Summary (Magill's Survey of American Literature, Revised Edition)
The Enormous Room is Cummings’s autobiographical narrative of the time he spent in La Ferté Mace, a French concentration camp a hundred miles west of Paris. Cummings and a friend, both members of an American ambulance corps in France during World War I, were erroneously suspected of treasonable correspondence and were imprisoned from August, 1917, until January, 1918. In this book, Cummings describes the prisoners with whom he shared his captivity, the captors who subjected their victims to enormous cruelty, and the filthy surroundings of the prison camp.
Written in the form of a pilgrimage and modeled after John Bunyan’s Pilgrim’s Progress (1678), Cummings’s narrative also shows the influence of early American black autobiographies. Like Christian in Pilgrim’s Progress and the slaves who wrote their own stories, the narrator in Cummings’s self-portrait faces an arduous journey to freedom, a voyage not unlike the ones described in many early black autobiographies also modeled on Bunyan’s classic. In Cummings’s voyage, the autobiographer emphasizes and celebrates his belief in individuality, especially as it is seen in the characters of the prisoners, including the gypsy dubbed Wanderer, the childish giant named Jean le Nègre, and the clownish captive called Surplice.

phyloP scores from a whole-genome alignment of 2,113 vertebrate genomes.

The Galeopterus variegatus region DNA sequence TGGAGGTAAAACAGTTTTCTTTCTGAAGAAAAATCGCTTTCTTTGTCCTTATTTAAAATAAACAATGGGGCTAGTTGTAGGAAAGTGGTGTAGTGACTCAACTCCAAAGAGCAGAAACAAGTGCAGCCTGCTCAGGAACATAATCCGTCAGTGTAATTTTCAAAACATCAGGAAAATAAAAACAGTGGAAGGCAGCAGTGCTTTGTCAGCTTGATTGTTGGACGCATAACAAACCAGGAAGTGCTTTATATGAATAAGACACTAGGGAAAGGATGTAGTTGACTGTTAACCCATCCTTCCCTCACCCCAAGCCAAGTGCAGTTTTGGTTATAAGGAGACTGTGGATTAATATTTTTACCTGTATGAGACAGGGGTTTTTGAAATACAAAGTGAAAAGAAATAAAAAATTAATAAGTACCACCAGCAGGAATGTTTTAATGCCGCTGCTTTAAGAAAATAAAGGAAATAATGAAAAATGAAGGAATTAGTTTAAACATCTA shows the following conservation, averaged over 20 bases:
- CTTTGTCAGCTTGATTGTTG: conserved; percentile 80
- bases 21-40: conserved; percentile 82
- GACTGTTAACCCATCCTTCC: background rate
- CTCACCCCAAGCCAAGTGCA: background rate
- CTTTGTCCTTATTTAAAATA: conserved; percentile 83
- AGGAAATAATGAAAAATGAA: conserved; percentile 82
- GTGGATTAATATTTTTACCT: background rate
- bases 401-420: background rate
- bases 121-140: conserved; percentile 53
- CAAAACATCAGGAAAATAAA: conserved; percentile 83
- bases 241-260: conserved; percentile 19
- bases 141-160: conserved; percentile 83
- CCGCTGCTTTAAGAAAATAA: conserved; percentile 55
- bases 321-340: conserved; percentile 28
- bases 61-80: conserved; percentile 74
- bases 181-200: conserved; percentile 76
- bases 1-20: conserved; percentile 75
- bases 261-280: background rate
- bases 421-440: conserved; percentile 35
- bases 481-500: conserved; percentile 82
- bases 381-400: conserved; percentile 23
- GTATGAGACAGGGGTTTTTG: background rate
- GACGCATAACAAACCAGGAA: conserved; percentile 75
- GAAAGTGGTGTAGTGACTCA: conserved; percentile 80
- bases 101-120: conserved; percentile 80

In The Enormous Room, the reader follows the enslaved Cummings along three legs of his journey: first, the period before La...
(The entire section is 1289 words.)
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Summary (Masterplots, Fourth Edition)
The poet E. E. Cummings and his friend W. S. B. are unhappy as members of the Norton-Harjes Ambulance Service, a unit sent by Americans to aid the French during World War I. One day they are arrested by French military police. From hints dropped during an investigation, Cummings gathers that W. S. B. wrote letters the censor found suspicious. Because they are good friends, both men are held for questioning. They never find out exactly what they are suspected of doing. On one occasion, Cummings is asked whether he hates the Germans. He replies that he does not, that he simply loves the French very much. The investigating official cannot understand how one can love the French and not hate the Germans. Finally, Cummings and W. S. B. are separated and sent to different prisons. Again and again Cummings is questioned and moved from one spot to another, always under strict guard.
Late one night, he is taken to a prison in the little provincial town of Macé. There he is thrown into a huge darkened room, given a straw mattress, and told to go to sleep. In the darkness, he counts at least thirty voices speaking eleven different languages. Early the next morning he meets W. S. B. in the room, who tells him that all the prisoners there are suspected of being spies, some only because they speak no French.
That morning, he learns the routine of the prison. The enormous room is lined with mattresses down each side, with a few windows to let in light at one...
(The entire section is 1174 words.)